Category Archives: research

Truth and consistency – a meditation on meaning

By | April 16, 2015

“What is truth? said jesting Pilate, and would not stay for an answer.” (Francis Bacon)

There’s been a LinkedIn discussion on the question of whether there are “multiple truths” to be acknowledged in the classroom. I participated in that discussion; what follows is adapted from my comments there.

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Responsible data analysis as storytelling

By | March 12, 2015

Sometimes an online conversation can begin around one topic and segue into others, often considerably more profound than the original. Case in point: a recent LinkedIn discussion regarding how variables measured on different kinds of scales might be combined into overall indices most effectively. Backing up from this fairly specific issue raises some fundamental questions about how data analysis is conducted and presented.

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RIP: The US Office of Technology Assessment

By | March 1, 2015

Thinking about the adult literacy study that Lynne Marcus, I, and our crack team put together caused me to wax nostalgic about the federal agency that sponsored the whole event: an arm of the US Congress called the Office of Technology Assessment (OTA). Established in 1972 as a specialized arm of the legislative branch assigned to investigate scientific and technological issues that might come before Congress in the form of legislation,

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“Case Studies Of Technology Use In Adult Literacy Programs”

By | February 21, 2015

Context matters, and nowhere more than in information technology. IT is such a powerful force in all our lives that we are fixated on the current moment, and usually have a hard time recalling how things were massively different, only a few years ago. For those of us of a Certain Age, it’s now almost impossible to recall the time when telephones were the private property of The Phone Company (TPC) and hardwired into wall sockets;

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Competency-based Education (Part 3)

By | January 30, 2015

In this part of the discussion, I’m going to present an example of how CBE thinking interacts with a real-world problem. As part of the recent LinkedIn dialogue, I tried to think about how CBE might approach one of my own experienced areas of competence – data analysis. Our personal case studies (N=1) are always good sources of data –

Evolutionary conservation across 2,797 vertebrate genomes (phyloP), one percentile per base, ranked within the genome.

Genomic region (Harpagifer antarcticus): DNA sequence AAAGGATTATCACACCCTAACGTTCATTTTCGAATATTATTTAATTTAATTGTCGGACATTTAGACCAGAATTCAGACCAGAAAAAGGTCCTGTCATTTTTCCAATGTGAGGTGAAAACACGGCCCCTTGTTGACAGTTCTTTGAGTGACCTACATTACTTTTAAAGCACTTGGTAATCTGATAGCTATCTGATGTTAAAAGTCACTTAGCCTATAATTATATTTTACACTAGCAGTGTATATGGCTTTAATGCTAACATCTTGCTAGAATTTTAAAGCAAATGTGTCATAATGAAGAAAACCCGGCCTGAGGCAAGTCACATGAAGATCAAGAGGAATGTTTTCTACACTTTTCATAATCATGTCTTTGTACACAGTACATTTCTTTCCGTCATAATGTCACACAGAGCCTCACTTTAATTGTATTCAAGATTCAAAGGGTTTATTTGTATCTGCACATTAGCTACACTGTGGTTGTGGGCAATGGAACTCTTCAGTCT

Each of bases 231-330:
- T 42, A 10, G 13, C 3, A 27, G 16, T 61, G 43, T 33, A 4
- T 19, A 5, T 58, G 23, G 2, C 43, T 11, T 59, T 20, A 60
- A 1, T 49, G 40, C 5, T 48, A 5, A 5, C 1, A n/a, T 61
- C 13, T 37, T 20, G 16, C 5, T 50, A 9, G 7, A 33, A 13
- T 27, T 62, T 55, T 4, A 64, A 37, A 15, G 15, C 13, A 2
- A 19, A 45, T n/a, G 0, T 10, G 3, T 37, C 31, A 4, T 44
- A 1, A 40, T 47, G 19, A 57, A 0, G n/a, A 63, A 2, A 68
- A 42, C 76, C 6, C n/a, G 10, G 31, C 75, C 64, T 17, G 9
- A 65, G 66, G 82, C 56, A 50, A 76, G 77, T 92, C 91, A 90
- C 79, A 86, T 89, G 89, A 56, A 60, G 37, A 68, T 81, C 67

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Educational experiments for fun and profit

By | December 14, 2014

Academia has always been a place for widely differing kinds of educational practices – it’s part of its charm, and why we have each of us generally managed to find our appropriate niches. But in the world of online education, this variety has reached staggeringly divergent levels, with no two schools and often no two programs within one school using similar approaches,

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Academic work as a Moral Tale: An agony in a mere six fits [Part 4]

By | December 8, 2014

Fit the Sixth

Let’s now return to where we began this excursion – the question of the academic job market. Whatever it is, it’s pretty clear that it isn’t what it was 30 years ago, or even 15 or 10 years ago. The old assumption was that if you completed a PhD in a reputable field from a reasonably reputable institution under the supervision of a reasonably reputable committee chair on a reasonable topic using reasonable research techniques,

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Academic work as a Moral Tale: An agony in a mere six fits [Part 3]

By | December 6, 2014

Fit the Fifth

So at the moment, there are a series of groups of faculty, who often have relatively little in common with one another:

  • The old-line tenured faculty, pursuing the traditional faculty courses and roles and quite comfortable with how things are working out, but aging and moving towards retirement. They may or may not hold administrative titles as well.

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Another new story

By | December 4, 2014

I recently published in Medium a brief memoir:

A historical footnote on graphs, social networks, and research in the old days

It recalls the days back in the early 1980s when at the National Science Foundation we began to apply social network analysis – then a largely unheard-of line of inquiry –

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Is Psychology a science? [Part 3]

By | November 26, 2014

I hadn’t intended to make a third post on this topic. But for some reason the issue regarding the definition of science that’s been debated in a LinkedIn discussion continues to generate new opportunities to further develop the point. So what follows is a somewhat reworked version of my concluding post there; there’s not much more I can say.

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